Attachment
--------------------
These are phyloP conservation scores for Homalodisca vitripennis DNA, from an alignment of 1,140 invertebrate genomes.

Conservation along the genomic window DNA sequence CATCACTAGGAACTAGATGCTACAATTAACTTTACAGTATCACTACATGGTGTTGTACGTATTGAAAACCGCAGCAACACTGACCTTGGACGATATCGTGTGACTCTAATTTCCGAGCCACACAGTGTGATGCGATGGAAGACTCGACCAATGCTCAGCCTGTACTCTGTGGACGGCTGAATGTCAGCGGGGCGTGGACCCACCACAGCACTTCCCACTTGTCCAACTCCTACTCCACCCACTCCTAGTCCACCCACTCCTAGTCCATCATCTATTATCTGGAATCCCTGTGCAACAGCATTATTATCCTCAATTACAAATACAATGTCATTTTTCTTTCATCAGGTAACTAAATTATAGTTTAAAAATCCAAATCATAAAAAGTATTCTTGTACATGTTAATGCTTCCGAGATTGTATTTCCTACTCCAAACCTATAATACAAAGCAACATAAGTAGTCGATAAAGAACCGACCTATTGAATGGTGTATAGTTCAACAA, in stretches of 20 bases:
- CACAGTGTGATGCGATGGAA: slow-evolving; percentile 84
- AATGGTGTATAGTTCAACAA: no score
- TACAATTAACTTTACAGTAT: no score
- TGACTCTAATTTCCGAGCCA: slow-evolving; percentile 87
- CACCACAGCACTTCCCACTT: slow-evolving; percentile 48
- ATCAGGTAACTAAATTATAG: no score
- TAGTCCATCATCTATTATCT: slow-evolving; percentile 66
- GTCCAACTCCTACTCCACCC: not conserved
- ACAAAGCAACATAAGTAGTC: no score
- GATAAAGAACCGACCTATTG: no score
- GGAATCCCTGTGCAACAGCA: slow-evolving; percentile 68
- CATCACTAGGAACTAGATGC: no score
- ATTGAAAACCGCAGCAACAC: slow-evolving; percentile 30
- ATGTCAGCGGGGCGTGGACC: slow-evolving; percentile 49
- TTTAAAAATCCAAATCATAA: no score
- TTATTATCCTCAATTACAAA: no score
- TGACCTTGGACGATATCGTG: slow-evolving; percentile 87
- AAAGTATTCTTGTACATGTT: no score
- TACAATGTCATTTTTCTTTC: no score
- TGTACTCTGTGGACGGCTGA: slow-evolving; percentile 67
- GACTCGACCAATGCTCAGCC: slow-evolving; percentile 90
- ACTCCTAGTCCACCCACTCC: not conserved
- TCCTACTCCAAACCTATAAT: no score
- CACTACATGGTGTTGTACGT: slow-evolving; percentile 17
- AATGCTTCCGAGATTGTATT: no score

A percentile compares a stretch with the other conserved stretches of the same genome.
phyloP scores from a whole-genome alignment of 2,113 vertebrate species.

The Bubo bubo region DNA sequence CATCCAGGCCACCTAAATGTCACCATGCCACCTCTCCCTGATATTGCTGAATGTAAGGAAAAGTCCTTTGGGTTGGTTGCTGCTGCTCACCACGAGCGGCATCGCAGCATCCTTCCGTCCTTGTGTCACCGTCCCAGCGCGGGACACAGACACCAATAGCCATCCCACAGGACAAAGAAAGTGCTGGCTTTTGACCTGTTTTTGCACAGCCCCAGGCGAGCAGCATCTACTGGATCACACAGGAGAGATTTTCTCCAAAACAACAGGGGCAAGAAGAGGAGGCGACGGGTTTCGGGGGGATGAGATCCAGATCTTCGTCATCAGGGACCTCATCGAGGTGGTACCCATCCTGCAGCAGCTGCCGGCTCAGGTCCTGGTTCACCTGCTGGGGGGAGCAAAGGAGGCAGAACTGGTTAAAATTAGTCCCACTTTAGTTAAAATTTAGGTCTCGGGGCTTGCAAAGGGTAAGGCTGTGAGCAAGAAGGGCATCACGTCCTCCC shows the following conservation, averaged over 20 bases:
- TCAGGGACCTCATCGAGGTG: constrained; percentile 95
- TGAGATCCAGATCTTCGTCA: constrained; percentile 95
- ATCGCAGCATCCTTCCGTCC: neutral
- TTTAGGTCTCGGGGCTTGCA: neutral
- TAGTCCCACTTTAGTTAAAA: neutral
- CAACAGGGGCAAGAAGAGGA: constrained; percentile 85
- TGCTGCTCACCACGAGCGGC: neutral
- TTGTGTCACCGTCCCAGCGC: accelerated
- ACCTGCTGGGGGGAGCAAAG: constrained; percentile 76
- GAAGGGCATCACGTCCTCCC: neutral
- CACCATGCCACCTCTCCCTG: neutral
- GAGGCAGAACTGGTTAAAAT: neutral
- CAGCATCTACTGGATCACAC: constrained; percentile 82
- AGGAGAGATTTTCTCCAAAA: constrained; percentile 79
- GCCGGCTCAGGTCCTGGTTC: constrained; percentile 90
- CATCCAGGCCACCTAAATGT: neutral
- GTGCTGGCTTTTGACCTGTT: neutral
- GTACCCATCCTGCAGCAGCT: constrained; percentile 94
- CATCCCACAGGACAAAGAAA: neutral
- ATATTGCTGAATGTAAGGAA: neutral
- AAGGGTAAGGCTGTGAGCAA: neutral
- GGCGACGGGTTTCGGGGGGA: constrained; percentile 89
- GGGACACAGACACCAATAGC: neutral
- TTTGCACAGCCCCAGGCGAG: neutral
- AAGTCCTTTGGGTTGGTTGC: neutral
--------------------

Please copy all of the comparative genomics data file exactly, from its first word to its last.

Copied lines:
These are phyloP conservation scores for Homalodisca vitripennis DNA, from an alignment of 1,140 invertebrate genomes.

Conservation along the genomic window DNA sequence CATCACTAGGAACTAGATGCTACAATTAACTTTACAGTATCACTACATGGTGTTGTACGTATTGAAAACCGCAGCAACACTGACCTTGGACGATATCGTGTGACTCTAATTTCCGAGCCACACAGTGTGATGCGATGGAAGACTCGACCAATGCTCAGCCTGTACTCTGTGGACGGCTGAATGTCAGCGGGGCGTGGACCCACCACAGCACTTCCCACTTGTCCAACTCCTACTCCACCCACTCCTAGTCCACCCACTCCTAGTCCATCATCTATTATCTGGAATCCCTGTGCAACAGCATTATTATCCTCAATTACAAATACAATGTCATTTTTCTTTCATCAGGTAACTAAATTATAGTTTAAAAATCCAAATCATAAAAAGTATTCTTGTACATGTTAATGCTTCCGAGATTGTATTTCCTACTCCAAACCTATAATACAAAGCAACATAAGTAGTCGATAAAGAACCGACCTATTGAATGGTGTATAGTTCAACAA, in stretches of 20 bases:
- CACAGTGTGATGCGATGGAA: slow-evolving; percentile 84
- AATGGTGTATAGTTCAACAA: no score
- TACAATTAACTTTACAGTAT: no score
- TGACTCTAATTTCCGAGCCA: slow-evolving; percentile 87
- CACCACAGCACTTCCCACTT: slow-evolving; percentile 48
- ATCAGGTAACTAAATTATAG: no score
- TAGTCCATCATCTATTATCT: slow-evolving; percentile 66
- GTCCAACTCCTACTCCACCC: not conserved
- ACAAAGCAACATAAGTAGTC: no score
- GATAAAGAACCGACCTATTG: no score
- GGAATCCCTGTGCAACAGCA: slow-evolving; percentile 68
- CATCACTAGGAACTAGATGC: no score
- ATTGAAAACCGCAGCAACAC: slow-evolving; percentile 30
- ATGTCAGCGGGGCGTGGACC: slow-evolving; percentile 49
- TTTAAAAATCCAAATCATAA: no score
- TTATTATCCTCAATTACAAA: no score
- TGACCTTGGACGATATCGTG: slow-evolving; percentile 87
- AAAGTATTCTTGTACATGTT: no score
- TACAATGTCATTTTTCTTTC: no score
- TGTACTCTGTGGACGGCTGA: slow-evolving; percentile 67
- GACTCGACCAATGCTCAGCC: slow-evolving; percentile 90
- ACTCCTAGTCCACCCACTCC: not conserved
- TCCTACTCCAAACCTATAAT: no score
- CACTACATGGTGTTGTACGT: slow-evolving; percentile 17
- AATGCTTCCGAGATTGTATT: no score

A percentile compares a stretch with the other conserved stretches of the same genome.
phyloP scores from a whole-genome alignment of 2,113 vertebrate species.

The Bubo bubo region DNA sequence CATCCAGGCCACCTAAATGTCACCATGCCACCTCTCCCTGATATTGCTGAATGTAAGGAAAAGTCCTTTGGGTTGGTTGCTGCTGCTCACCACGAGCGGCATCGCAGCATCCTTCCGTCCTTGTGTCACCGTCCCAGCGCGGGACACAGACACCAATAGCCATCCCACAGGACAAAGAAAGTGCTGGCTTTTGACCTGTTTTTGCACAGCCCCAGGCGAGCAGCATCTACTGGATCACACAGGAGAGATTTTCTCCAAAACAACAGGGGCAAGAAGAGGAGGCGACGGGTTTCGGGGGGATGAGATCCAGATCTTCGTCATCAGGGACCTCATCGAGGTGGTACCCATCCTGCAGCAGCTGCCGGCTCAGGTCCTGGTTCACCTGCTGGGGGGAGCAAAGGAGGCAGAACTGGTTAAAATTAGTCCCACTTTAGTTAAAATTTAGGTCTCGGGGCTTGCAAAGGGTAAGGCTGTGAGCAAGAAGGGCATCACGTCCTCCC shows the following conservation, averaged over 20 bases:
- TCAGGGACCTCATCGAGGTG: constrained; percentile 95
- TGAGATCCAGATCTTCGTCA: constrained; percentile 95
- ATCGCAGCATCCTTCCGTCC: neutral
- TTTAGGTCTCGGGGCTTGCA: neutral
- TAGTCCCACTTTAGTTAAAA: neutral
- CAACAGGGGCAAGAAGAGGA: constrained; percentile 85
- TGCTGCTCACCACGAGCGGC: neutral
- TTGTGTCACCGTCCCAGCGC: accelerated
- ACCTGCTGGGGGGAGCAAAG: constrained; percentile 76
- GAAGGGCATCACGTCCTCCC: neutral
- CACCATGCCACCTCTCCCTG: neutral
- GAGGCAGAACTGGTTAAAAT: neutral
- CAGCATCTACTGGATCACAC: constrained; percentile 82
- AGGAGAGATTTTCTCCAAAA: constrained; percentile 79
- GCCGGCTCAGGTCCTGGTTC: constrained; percentile 90
- CATCCAGGCCACCTAAATGT: neutral
- GTGCTGGCTTTTGACCTGTT: neutral
- GTACCCATCCTGCAGCAGCT: constrained; percentile 94
- CATCCCACAGGACAAAGAAA: neutral
- ATATTGCTGAATGTAAGGAA: neutral
- AAGGGTAAGGCTGTGAGCAA: neutral
- GGCGACGGGTTTCGGGGGGA: constrained; percentile 89
- GGGACACAGACACCAATAGC: neutral
- TTTGCACAGCCCCAGGCGAG: neutral
- AAGTCCTTTGGGTTGGTTGC: neutral